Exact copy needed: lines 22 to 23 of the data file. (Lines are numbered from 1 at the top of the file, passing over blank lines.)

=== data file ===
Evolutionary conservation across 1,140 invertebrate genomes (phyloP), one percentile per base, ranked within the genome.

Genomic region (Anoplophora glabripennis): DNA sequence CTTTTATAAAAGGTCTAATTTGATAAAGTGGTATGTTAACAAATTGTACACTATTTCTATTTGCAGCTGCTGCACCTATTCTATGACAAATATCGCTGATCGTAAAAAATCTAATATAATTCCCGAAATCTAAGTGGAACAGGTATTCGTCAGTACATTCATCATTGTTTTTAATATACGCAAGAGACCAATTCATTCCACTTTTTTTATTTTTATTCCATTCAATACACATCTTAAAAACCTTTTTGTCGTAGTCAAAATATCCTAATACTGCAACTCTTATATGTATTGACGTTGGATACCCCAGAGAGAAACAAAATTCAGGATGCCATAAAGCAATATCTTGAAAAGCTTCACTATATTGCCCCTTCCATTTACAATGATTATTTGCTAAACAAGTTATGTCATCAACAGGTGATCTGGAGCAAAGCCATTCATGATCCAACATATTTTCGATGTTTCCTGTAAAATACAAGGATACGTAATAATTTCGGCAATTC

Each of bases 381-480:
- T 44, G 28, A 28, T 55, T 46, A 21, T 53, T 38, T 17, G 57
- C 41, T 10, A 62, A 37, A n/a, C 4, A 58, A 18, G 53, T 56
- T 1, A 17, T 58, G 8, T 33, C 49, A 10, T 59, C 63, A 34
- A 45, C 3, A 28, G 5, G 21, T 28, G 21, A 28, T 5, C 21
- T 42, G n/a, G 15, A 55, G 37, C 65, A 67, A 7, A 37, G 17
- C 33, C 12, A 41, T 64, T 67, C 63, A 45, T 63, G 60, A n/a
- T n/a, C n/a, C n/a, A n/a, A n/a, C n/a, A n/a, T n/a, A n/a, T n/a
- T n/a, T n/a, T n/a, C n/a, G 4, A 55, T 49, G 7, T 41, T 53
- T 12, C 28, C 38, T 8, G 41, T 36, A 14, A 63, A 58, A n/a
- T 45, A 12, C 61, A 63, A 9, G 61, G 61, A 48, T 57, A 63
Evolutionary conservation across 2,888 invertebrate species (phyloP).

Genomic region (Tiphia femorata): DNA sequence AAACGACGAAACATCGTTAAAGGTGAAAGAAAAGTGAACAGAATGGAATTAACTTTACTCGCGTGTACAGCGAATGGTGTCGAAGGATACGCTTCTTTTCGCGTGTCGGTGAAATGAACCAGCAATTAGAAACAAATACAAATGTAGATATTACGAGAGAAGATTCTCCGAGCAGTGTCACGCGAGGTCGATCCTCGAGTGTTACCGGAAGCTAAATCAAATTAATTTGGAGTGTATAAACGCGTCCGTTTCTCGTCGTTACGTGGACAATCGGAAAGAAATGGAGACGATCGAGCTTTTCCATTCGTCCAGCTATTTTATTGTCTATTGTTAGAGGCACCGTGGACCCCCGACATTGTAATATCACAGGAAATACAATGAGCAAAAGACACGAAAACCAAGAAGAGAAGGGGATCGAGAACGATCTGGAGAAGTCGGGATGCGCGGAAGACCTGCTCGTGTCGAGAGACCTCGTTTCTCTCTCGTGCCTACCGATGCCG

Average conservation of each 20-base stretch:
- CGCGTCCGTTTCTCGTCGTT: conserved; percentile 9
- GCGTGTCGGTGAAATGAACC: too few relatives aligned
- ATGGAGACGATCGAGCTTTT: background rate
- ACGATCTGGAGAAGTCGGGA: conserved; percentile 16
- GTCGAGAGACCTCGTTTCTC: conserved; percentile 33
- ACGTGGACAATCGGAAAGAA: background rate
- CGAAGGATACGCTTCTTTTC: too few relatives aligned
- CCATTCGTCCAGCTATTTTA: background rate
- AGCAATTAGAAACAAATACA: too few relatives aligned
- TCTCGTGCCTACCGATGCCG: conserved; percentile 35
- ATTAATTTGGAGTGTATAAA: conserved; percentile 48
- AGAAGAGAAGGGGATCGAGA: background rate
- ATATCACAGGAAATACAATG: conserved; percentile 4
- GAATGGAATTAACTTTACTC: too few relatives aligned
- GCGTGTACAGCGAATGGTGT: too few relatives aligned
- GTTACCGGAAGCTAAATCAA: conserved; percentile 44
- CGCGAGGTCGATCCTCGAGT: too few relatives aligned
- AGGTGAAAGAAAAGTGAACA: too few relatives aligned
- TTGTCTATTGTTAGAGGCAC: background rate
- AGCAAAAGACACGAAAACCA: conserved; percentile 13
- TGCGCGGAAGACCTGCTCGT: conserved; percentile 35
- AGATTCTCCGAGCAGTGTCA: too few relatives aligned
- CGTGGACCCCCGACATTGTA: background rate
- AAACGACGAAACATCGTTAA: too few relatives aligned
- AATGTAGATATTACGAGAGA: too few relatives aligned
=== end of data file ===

- ACGTGGACAATCGGAAAGAA: background rate
- CGAAGGATACGCTTCTTTTC: too few relatives aligned